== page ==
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Australia And South Africa Update Tax Treaty

by Mary Swire,, Hong Kong

02 April 2008

Australia and South Africa have signed a new protocol to revise the tax treaty between the two countries dating from 1999.

The protocol was signed by Australia’s High Commissioner in South Africa, Philip Green, and the acting Minister of Finance in South Africa, Geraldine Fraser-Moleketi, in South Africa on March 31st.

“The protocol updates the taxation arrangements between Australian and South Africa which will enhance Australia’s relationship with South Africa by further assisting trade and investment flows,” Australian Assistant Treasurer, Chris Bowen, explained.

“The protocol aligns withholding tax rate limits for dividends, interest and royalties and capital gains tax treatment more closely with Organisation for Economic Cooperation and Development (OECD) practice," he added.

The protocol addresses Australia’s ‘most favoured nation’ obligation in the existing treaty by inserting rules to protect taxpayers of one country operating in the other country from tax discrimination.

These rules broadly align with international tax treaty practice, and protect Australian nationals and businesses operating in South Africa and vice versa. The rules are similar to those found in other recent Australian tax treaties.

It also extends the scope of the existing exchange of information provisions to conform with modern OECD standards, and introduces measures which provide for cross-border collection of tax debts.

The protocol additionally amends the withholding tax rates that may be imposed on cross-border dividends, interest and royalties. Under the treaty, dividends, interest and royalties paid from one country (the source country) to a person who is a resident in the other country will generally remain taxable in both countries, but with certain new limits on the tax that the source country may charge on payments to residents of the other country.

The protocol will enter into force when both countries advise that they have completed their domestic requirements. In the case of Australia, legislation for this purpose will be introduced in parliament "as soon as practicable", according to Bowen.

The following is a summary of technical changes to the Australia/South Africa tax treaty:


The new Dividends Article provides for a withholding tax rate limit of 5% for all non-portfolio inter-corporate dividends. This will replace the current zero rate for non-portfolio inter-corporate dividends paid out of profits that have borne full company tax. A 15% rate applies for all other dividends. These rates are consistent with the OECD Model Tax Convention.

The revision of the non-portfolio inter-corporate dividend withholding tax rate was negotiated in the context of the South African Government's announcement of changes to its system of taxing corporate profits in its 2007/08 Budget.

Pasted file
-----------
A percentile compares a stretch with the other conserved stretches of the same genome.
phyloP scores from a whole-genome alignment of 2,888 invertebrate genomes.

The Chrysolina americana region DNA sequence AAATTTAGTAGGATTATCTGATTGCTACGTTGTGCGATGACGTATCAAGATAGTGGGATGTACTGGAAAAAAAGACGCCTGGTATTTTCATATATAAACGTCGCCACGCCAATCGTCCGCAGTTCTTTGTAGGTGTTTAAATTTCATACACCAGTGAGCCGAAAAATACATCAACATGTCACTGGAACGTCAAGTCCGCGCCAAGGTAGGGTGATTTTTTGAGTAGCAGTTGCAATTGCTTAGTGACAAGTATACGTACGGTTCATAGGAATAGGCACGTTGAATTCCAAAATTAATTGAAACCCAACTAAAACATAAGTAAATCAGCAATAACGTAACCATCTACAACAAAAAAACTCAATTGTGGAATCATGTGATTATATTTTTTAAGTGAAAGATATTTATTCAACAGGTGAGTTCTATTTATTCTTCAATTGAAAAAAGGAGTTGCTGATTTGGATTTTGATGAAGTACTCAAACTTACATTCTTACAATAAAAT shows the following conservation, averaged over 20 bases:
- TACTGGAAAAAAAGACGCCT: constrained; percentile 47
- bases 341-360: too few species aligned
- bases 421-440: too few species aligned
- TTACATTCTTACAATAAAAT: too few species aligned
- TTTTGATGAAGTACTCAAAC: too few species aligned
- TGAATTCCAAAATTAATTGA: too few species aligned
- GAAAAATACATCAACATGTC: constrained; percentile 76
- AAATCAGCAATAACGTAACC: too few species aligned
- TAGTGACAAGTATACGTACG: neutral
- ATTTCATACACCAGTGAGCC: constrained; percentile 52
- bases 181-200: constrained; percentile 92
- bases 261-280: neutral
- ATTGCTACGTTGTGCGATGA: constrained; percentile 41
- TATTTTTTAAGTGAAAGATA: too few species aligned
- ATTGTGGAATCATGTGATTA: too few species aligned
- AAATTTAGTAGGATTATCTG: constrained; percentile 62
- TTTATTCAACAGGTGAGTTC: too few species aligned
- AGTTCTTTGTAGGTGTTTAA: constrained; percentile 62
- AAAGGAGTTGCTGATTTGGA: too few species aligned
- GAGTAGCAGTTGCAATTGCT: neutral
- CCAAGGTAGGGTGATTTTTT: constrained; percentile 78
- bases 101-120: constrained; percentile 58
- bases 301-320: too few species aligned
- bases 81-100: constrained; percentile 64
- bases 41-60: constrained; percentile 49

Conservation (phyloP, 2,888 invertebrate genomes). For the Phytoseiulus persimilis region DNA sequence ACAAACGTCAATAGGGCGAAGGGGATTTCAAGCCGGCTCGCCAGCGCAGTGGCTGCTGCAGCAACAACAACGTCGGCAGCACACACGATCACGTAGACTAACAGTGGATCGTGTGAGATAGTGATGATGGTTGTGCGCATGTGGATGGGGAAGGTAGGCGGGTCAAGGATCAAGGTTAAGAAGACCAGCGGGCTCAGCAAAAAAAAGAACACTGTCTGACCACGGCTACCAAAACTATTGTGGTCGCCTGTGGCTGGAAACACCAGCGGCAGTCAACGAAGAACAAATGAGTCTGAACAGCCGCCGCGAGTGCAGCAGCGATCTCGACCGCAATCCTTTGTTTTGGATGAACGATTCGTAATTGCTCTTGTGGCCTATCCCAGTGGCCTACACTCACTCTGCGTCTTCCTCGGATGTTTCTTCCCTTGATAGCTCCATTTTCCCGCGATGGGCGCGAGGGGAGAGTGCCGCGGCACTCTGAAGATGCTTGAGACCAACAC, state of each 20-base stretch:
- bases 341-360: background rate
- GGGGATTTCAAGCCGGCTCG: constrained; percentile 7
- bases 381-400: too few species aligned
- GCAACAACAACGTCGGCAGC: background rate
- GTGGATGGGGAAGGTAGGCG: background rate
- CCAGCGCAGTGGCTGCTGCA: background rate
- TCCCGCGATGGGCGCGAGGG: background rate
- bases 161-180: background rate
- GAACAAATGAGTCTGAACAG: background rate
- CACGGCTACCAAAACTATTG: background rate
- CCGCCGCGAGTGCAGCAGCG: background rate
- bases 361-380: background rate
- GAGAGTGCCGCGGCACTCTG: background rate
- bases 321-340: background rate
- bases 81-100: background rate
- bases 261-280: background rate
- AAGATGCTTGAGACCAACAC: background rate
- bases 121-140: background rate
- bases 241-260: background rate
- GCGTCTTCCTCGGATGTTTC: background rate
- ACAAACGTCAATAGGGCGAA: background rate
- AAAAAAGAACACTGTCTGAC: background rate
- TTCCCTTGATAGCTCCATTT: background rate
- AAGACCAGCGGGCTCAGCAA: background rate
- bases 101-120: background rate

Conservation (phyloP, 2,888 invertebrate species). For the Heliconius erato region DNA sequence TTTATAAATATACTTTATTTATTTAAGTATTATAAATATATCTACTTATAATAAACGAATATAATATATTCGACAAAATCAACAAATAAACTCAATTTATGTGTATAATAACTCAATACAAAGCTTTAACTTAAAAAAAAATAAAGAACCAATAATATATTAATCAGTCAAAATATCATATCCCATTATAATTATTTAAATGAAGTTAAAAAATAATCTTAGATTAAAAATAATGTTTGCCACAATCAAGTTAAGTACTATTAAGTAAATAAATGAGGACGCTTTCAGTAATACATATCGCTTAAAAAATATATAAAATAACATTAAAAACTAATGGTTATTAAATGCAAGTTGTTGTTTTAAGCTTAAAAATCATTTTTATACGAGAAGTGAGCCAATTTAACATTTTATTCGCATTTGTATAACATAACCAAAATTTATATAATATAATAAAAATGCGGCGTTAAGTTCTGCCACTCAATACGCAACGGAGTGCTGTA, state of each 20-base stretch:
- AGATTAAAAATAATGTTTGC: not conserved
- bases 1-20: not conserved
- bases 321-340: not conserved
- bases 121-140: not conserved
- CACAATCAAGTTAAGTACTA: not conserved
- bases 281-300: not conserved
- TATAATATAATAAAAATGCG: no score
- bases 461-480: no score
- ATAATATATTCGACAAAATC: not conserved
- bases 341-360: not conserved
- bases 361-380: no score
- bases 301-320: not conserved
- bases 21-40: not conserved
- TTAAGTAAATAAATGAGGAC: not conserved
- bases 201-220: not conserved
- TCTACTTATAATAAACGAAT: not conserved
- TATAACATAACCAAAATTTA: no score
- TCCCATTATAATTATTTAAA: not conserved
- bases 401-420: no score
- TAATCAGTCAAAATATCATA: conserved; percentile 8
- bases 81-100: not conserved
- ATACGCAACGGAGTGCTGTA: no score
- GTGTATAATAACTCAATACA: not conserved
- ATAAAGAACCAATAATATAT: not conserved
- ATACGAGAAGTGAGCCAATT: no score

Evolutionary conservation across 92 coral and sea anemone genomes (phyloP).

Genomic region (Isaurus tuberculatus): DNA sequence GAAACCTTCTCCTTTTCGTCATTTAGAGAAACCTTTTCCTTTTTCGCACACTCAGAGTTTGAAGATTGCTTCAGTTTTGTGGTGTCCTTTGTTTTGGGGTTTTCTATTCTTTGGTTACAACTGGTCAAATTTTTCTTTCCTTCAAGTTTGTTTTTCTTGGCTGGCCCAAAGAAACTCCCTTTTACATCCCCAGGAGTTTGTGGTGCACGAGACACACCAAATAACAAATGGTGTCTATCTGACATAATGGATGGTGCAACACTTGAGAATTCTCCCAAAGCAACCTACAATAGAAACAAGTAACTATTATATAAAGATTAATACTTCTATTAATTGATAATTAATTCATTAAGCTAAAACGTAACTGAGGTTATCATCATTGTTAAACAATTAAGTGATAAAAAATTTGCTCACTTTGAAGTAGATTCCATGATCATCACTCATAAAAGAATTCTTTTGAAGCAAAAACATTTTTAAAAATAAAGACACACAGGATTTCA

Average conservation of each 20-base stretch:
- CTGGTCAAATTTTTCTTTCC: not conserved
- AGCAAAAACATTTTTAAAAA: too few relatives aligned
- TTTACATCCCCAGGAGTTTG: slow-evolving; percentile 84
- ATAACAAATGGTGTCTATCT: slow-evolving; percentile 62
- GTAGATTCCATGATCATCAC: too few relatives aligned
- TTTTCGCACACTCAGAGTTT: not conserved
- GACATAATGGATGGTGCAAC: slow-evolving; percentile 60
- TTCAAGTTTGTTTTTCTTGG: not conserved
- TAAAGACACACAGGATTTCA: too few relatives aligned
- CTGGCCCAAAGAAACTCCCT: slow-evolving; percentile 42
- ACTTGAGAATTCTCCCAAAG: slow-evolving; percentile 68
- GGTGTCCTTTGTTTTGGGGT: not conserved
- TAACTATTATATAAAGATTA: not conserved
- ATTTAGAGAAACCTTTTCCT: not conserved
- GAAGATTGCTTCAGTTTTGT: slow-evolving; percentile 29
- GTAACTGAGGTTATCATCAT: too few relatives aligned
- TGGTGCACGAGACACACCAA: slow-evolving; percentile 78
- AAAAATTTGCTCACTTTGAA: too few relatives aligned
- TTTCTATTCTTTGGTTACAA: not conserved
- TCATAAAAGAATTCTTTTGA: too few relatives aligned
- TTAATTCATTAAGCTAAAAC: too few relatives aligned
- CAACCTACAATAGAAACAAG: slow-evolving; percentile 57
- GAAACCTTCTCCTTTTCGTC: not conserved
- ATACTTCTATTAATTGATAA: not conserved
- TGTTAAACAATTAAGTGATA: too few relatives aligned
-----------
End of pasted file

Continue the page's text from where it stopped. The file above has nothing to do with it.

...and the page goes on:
These changes include the phasing out of the secondary tax on companies (which is not subject to treaty limitations) and the introduction of a dividend tax on shareholders. The implementation of these changes is subject to renegotiation of dividend withholding tax rates by South Africa in several of its tax treaties, including its tax treaty with Australia.

Australian non-portfolio investment in South Africa will generally benefit from reduced total South African tax on corporate profits as a result of these changes. The protocol will not change Australia’s treatment of franked dividends. Franked dividends paid to South African residents will continue to be exempt from withholding tax.


Source country tax on interest will continue to be limited to 10%. However, no tax will be chargeable in the source country on interest derived by:

  • The government of the other country from the investment of official reserve assets; or
  • A financial institution resident in the other country.

These exemptions are subject to certain safeguards, which aim to assist in discouraging tax avoidance.


The general limit for royalties will be reduced from 10% to 5%. The protocol also provides that amounts derived from equipment leasing (including container leasing) will be excluded from the royalty definition. Such amounts would either be treated as profits from international transport operations or as business profits.

Other features

The protocol also contains:

  • An expanded list of taxes covered;
  • A refined definition of ‘permanent establishment’ including prescribed time limits for the creation of a permanent establishment where an enterprise operates substantial equipment or is engaged in the exploration for, or exploitation of natural resources;
  • Provisions which align capital gains tax treatment more closely with Australian law and OECD practice. Australia’s taxing rights over Australian real property and the business assets of a foreign resident’s Australian permanent establishment are preserved; and
  • Improved integrity measures to provide for more effective exchange of information on a broader range of taxes, including goods and services tax, and to provide for reciprocal assistance in collection of taxes.

Upon entry into force, the provisions of the protocol relating to withholding taxes will have effect within two months, with other provisions having effect from the dates specified in the protocol.

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